Judge orders Fayette to rezone or else


Contempt ruling awaits if county refuses to rezone Ebenezer Road for residential project on 212 acres

A 2016 decision by the Fayette County Commission to deny the rezoning of 212 acres in central Fayette for a 91-lot subdivision has been shot down in court. The proposal is headed back to commissioners for a fresh look.

A 2018 lawsuit in Fayette County Superior Court over a rezoning issue was decided in favor of Marietta-based TSTT Investments LLC, with a proposed residential rezoning for 212 acres in the area of Ebenezer Road and Davis Road headed back the Fayette County Commission.

The last time the rezoning proposal went before commissioners was in 2016, when the property owner requested 91 lots. Proposed for 91 lots under the PUD-PRD (planned unit development-planned residential development), the project was in compliance with the county’s then-current comprehensive Land Use Plan, court documents said. Lots sizes for the project under PUD-PRD zoning would range from 1-4 acres, with most lots 1-2 acres.

Judge Christopher Edwards rendered the decision on April 11, stating that the TSTT rezoning application is “remanded to the Fayette County Board of Commissioners for a rehearing. The county will reevaluate the application under the Comprehensive Plan in effect in 2016 when the application was denied. The court will retain jurisdiction of this matter until the Board of Commissioners has voted upon the application. At that point, this order shall become final. However, if plaintiff remains convinced that the new decision is also unconstitutional, then it may reappear before the court via application for contempt.”

The Fayette County Planning Commission in 2016 while recognizing the inappropriateness of the A-R zoning, recommended a rezoning to R-80 that would allow a maximum of 60 lots.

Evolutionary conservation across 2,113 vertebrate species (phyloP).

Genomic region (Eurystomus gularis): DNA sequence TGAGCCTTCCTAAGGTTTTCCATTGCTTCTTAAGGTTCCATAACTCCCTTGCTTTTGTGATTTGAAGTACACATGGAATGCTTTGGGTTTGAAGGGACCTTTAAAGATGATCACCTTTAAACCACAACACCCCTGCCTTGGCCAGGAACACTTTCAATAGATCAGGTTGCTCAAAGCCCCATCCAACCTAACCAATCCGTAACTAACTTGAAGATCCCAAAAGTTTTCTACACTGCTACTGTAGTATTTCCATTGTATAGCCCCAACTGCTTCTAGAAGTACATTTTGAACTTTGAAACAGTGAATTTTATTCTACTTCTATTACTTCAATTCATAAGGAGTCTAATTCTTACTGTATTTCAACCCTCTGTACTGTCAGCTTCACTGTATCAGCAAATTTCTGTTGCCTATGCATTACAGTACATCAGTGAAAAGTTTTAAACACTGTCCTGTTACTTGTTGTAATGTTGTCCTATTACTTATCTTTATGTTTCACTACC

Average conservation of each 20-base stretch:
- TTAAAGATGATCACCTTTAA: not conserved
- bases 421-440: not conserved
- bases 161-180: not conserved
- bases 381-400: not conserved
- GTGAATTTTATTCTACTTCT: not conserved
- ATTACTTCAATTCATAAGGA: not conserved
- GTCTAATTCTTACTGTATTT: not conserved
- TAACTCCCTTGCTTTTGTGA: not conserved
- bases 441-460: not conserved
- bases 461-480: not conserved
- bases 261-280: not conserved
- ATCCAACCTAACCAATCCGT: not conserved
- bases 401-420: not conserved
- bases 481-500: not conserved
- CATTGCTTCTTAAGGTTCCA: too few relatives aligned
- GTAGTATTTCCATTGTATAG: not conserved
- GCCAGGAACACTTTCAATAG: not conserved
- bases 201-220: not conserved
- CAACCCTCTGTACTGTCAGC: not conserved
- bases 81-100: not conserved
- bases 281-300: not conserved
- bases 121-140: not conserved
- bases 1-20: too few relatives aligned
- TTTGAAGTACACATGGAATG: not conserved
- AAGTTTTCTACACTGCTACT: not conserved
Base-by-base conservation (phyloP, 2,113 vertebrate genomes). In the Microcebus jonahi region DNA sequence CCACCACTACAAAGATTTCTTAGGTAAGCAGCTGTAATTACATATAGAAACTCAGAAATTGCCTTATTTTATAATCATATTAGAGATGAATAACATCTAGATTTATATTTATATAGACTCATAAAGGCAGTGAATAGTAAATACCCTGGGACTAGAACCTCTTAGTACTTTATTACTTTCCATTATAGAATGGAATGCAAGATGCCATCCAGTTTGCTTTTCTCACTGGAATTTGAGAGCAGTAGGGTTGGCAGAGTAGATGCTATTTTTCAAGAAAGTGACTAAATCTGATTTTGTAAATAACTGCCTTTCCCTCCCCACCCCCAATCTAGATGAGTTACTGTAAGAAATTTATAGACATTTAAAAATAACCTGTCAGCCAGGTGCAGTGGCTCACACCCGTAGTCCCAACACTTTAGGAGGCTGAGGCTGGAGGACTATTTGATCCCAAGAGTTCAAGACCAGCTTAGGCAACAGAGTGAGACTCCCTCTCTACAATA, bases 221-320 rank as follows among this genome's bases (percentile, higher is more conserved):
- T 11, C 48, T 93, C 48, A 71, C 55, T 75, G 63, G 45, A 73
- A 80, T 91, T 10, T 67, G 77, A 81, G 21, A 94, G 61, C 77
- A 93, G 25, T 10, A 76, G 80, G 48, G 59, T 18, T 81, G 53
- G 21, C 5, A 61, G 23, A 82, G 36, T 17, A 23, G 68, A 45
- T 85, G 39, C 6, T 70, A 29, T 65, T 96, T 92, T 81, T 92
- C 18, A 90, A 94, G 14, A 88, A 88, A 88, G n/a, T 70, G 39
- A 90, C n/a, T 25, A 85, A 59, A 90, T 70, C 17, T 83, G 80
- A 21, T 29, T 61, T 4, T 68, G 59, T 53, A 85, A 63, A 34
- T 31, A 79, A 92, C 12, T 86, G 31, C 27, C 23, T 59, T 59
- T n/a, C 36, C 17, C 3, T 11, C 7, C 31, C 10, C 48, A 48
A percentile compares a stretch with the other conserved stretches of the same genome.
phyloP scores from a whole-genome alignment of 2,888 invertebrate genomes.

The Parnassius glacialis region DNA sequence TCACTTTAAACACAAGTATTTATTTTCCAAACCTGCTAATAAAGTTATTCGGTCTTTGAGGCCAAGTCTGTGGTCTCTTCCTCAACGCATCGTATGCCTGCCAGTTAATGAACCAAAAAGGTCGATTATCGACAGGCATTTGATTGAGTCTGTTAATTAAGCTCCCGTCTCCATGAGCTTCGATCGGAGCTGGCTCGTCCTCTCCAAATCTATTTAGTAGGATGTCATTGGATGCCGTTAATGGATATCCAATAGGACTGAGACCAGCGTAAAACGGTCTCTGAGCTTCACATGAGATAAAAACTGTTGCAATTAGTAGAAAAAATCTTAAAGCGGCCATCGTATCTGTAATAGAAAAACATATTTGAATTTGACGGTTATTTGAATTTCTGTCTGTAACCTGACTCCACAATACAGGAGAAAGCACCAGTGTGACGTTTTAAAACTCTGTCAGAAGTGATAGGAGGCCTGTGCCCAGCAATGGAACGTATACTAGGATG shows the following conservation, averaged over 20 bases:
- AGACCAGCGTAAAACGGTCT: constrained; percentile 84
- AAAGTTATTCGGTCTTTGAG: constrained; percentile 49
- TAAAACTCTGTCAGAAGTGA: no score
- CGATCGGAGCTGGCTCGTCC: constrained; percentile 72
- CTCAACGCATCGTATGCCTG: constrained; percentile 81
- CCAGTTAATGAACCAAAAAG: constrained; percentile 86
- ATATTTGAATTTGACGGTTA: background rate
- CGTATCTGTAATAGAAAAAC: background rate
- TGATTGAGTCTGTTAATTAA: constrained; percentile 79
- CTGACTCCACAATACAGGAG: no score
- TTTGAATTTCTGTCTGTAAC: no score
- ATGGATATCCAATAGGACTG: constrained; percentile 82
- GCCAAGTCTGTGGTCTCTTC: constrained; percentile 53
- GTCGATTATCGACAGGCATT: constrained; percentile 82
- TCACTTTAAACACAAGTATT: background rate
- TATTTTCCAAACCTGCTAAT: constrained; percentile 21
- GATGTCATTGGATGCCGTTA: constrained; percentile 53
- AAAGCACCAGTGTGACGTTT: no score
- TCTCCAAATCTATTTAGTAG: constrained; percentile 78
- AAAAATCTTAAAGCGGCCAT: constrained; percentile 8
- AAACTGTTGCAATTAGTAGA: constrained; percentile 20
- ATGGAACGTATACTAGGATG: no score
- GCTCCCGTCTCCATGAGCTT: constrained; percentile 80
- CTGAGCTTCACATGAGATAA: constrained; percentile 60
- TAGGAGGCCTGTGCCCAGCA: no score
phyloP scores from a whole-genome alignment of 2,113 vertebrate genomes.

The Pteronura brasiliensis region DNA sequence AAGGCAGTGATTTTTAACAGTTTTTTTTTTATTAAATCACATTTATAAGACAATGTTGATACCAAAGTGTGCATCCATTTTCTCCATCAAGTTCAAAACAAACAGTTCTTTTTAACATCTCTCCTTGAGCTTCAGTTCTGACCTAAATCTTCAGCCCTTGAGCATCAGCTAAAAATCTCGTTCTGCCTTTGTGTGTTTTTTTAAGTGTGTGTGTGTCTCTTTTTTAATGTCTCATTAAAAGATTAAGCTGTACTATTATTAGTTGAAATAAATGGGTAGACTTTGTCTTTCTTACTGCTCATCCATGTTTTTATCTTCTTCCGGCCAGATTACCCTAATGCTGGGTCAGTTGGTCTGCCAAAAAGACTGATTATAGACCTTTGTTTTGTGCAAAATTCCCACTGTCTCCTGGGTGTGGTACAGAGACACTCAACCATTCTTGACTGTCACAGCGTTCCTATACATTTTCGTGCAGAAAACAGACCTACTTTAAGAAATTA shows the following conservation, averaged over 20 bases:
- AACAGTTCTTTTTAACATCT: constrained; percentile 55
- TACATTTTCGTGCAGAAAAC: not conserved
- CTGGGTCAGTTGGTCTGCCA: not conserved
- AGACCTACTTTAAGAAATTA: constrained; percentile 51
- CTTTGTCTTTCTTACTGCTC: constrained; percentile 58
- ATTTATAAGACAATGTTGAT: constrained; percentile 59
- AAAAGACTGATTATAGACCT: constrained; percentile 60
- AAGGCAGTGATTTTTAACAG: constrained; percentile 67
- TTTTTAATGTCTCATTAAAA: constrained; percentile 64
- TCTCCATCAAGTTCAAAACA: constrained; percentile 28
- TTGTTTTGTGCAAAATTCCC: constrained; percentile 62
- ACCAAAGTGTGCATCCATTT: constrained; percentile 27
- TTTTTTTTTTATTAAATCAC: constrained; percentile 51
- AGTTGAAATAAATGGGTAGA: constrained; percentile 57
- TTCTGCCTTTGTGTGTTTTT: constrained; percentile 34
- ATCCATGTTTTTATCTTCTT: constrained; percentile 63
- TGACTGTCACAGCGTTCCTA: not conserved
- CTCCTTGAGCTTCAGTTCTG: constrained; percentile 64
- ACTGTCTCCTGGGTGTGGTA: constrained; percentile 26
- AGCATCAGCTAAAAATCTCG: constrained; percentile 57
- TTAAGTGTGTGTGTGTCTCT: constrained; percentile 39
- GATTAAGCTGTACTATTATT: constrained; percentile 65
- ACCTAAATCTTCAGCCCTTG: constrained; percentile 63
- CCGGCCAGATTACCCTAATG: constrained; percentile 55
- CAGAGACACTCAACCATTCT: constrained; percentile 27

TSTT in July 2016 appealed to the County Commission, where several neighbors spoke in opposition, expressing concerns about a “high-density subdivision” being inconsistent with the “tone and texture of the county” and citing traffic concerns and the deterioration of schools that would occur from adding children in the new development, the court said.

“However, the primary concern, and the one used by the county at trial to justify its decision, was that the proposed subdivision was ‘perceived’ to detract from the ‘rural character’ of the county. In response, the County Commission voted to deny the matter. (Commissioners) simply acceded to the speculative, unsubstantiated complaints from opponents to the project without any regard to the specious nature of their objections. In denying plaintiff’s rezoning request, the county limited development of the plaintiff’s property to 43 lots,” the court said.

Court documents said TSTT presented credible, clear and convincing evidence that the AR district’s restrictions, and those of the R-80 compromise suggested by the Planning Commission, rendered the property worthless from an economic standpoint, given the additional price for lots, and subsequently for homes, that would required.

“Finally, the county’s (2016) Comprehensive Plan, which is a policy adopted to control growth, expressly allowed a development of one house for every 2-3 acres of land, or 60-91 homes. Although subsequently the Future Land Use Map was amended to A-R-3, even today the property may be developed for at least 60 homes. This area of the county simply is not ‘rural’ and preserving its ‘rural character’ at this location is not warranted,” the court said.